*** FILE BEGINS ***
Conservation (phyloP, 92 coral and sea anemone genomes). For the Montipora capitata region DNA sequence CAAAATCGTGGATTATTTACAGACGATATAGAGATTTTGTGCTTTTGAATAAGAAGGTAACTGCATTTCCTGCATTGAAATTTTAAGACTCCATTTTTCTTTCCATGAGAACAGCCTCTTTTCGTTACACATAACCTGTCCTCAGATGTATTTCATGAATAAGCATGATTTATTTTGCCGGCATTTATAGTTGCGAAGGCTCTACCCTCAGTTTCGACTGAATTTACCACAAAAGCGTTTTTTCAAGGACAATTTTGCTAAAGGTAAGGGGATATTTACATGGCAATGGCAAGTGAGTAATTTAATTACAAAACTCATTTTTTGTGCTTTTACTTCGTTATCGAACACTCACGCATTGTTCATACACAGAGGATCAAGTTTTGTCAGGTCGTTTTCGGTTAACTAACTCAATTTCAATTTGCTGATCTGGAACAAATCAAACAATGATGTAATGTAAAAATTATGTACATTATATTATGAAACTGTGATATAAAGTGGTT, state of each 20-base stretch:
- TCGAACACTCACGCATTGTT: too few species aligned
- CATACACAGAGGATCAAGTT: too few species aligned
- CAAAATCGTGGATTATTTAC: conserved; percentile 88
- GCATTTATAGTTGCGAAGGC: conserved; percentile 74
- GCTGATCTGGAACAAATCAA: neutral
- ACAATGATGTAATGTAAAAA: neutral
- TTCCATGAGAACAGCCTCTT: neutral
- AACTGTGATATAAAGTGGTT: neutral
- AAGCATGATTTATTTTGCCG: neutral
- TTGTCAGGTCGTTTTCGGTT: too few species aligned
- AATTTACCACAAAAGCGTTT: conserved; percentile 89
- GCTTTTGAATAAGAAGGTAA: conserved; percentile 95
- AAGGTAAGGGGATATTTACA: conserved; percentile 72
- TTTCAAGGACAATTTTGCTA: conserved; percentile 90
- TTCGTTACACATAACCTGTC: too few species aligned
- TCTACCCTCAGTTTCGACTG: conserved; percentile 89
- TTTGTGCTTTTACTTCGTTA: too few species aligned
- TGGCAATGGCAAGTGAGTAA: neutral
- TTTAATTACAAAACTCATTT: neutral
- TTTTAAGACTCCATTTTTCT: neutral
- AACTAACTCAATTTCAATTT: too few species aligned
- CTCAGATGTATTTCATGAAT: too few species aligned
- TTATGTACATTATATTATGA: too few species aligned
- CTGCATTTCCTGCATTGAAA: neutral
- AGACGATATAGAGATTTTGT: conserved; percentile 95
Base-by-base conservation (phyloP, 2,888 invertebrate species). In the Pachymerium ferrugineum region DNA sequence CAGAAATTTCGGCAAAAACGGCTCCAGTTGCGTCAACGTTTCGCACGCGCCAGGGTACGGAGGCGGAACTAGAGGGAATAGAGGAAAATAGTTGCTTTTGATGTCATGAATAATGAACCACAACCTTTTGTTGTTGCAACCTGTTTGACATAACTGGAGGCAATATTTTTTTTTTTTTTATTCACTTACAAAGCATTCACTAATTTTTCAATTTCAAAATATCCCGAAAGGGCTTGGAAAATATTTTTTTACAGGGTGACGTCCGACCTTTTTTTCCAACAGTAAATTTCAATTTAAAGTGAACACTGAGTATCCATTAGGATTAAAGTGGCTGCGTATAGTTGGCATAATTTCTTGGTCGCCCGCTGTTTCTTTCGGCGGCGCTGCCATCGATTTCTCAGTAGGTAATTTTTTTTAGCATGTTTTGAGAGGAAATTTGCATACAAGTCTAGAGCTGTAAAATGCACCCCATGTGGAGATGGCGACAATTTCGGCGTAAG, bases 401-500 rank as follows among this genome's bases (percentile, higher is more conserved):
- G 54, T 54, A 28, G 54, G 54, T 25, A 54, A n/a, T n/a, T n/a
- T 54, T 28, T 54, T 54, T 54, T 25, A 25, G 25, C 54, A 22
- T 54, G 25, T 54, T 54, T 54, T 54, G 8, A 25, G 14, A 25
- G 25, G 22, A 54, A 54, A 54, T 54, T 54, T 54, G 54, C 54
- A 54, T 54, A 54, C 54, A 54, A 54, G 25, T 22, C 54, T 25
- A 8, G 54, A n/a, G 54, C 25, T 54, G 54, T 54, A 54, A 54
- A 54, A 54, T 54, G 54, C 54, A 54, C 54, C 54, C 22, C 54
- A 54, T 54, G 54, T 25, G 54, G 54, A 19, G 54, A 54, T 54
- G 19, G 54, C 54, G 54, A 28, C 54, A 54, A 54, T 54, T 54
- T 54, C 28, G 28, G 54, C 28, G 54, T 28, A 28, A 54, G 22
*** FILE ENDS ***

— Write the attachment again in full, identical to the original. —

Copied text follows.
Conservation (phyloP, 92 coral and sea anemone genomes). For the Montipora capitata region DNA sequence CAAAATCGTGGATTATTTACAGACGATATAGAGATTTTGTGCTTTTGAATAAGAAGGTAACTGCATTTCCTGCATTGAAATTTTAAGACTCCATTTTTCTTTCCATGAGAACAGCCTCTTTTCGTTACACATAACCTGTCCTCAGATGTATTTCATGAATAAGCATGATTTATTTTGCCGGCATTTATAGTTGCGAAGGCTCTACCCTCAGTTTCGACTGAATTTACCACAAAAGCGTTTTTTCAAGGACAATTTTGCTAAAGGTAAGGGGATATTTACATGGCAATGGCAAGTGAGTAATTTAATTACAAAACTCATTTTTTGTGCTTTTACTTCGTTATCGAACACTCACGCATTGTTCATACACAGAGGATCAAGTTTTGTCAGGTCGTTTTCGGTTAACTAACTCAATTTCAATTTGCTGATCTGGAACAAATCAAACAATGATGTAATGTAAAAATTATGTACATTATATTATGAAACTGTGATATAAAGTGGTT, state of each 20-base stretch:
- TCGAACACTCACGCATTGTT: too few species aligned
- CATACACAGAGGATCAAGTT: too few species aligned
- CAAAATCGTGGATTATTTAC: conserved; percentile 88
- GCATTTATAGTTGCGAAGGC: conserved; percentile 74
- GCTGATCTGGAACAAATCAA: neutral
- ACAATGATGTAATGTAAAAA: neutral
- TTCCATGAGAACAGCCTCTT: neutral
- AACTGTGATATAAAGTGGTT: neutral
- AAGCATGATTTATTTTGCCG: neutral
- TTGTCAGGTCGTTTTCGGTT: too few species aligned
- AATTTACCACAAAAGCGTTT: conserved; percentile 89
- GCTTTTGAATAAGAAGGTAA: conserved; percentile 95
- AAGGTAAGGGGATATTTACA: conserved; percentile 72
- TTTCAAGGACAATTTTGCTA: conserved; percentile 90
- TTCGTTACACATAACCTGTC: too few species aligned
- TCTACCCTCAGTTTCGACTG: conserved; percentile 89
- TTTGTGCTTTTACTTCGTTA: too few species aligned
- TGGCAATGGCAAGTGAGTAA: neutral
- TTTAATTACAAAACTCATTT: neutral
- TTTTAAGACTCCATTTTTCT: neutral
- AACTAACTCAATTTCAATTT: too few species aligned
- CTCAGATGTATTTCATGAAT: too few species aligned
- TTATGTACATTATATTATGA: too few species aligned
- CTGCATTTCCTGCATTGAAA: neutral
- AGACGATATAGAGATTTTGT: conserved; percentile 95
Base-by-base conservation (phyloP, 2,888 invertebrate species). In the Pachymerium ferrugineum region DNA sequence CAGAAATTTCGGCAAAAACGGCTCCAGTTGCGTCAACGTTTCGCACGCGCCAGGGTACGGAGGCGGAACTAGAGGGAATAGAGGAAAATAGTTGCTTTTGATGTCATGAATAATGAACCACAACCTTTTGTTGTTGCAACCTGTTTGACATAACTGGAGGCAATATTTTTTTTTTTTTTATTCACTTACAAAGCATTCACTAATTTTTCAATTTCAAAATATCCCGAAAGGGCTTGGAAAATATTTTTTTACAGGGTGACGTCCGACCTTTTTTTCCAACAGTAAATTTCAATTTAAAGTGAACACTGAGTATCCATTAGGATTAAAGTGGCTGCGTATAGTTGGCATAATTTCTTGGTCGCCCGCTGTTTCTTTCGGCGGCGCTGCCATCGATTTCTCAGTAGGTAATTTTTTTTAGCATGTTTTGAGAGGAAATTTGCATACAAGTCTAGAGCTGTAAAATGCACCCCATGTGGAGATGGCGACAATTTCGGCGTAAG, bases 401-500 rank as follows among this genome's bases (percentile, higher is more conserved):
- G 54, T 54, A 28, G 54, G 54, T 25, A 54, A n/a, T n/a, T n/a
- T 54, T 28, T 54, T 54, T 54, T 25, A 25, G 25, C 54, A 22
- T 54, G 25, T 54, T 54, T 54, T 54, G 8, A 25, G 14, A 25
- G 25, G 22, A 54, A 54, A 54, T 54, T 54, T 54, G 54, C 54
- A 54, T 54, A 54, C 54, A 54, A 54, G 25, T 22, C 54, T 25
- A 8, G 54, A n/a, G 54, C 25, T 54, G 54, T 54, A 54, A 54
- A 54, A 54, T 54, G 54, C 54, A 54, C 54, C 54, C 22, C 54
- A 54, T 54, G 54, T 25, G 54, G 54, A 19, G 54, A 54, T 54
- G 19, G 54, C 54, G 54, A 28, C 54, A 54, A 54, T 54, T 54
- T 54, C 28, G 28, G 54, C 28, G 54, T 28, A 28, A 54, G 22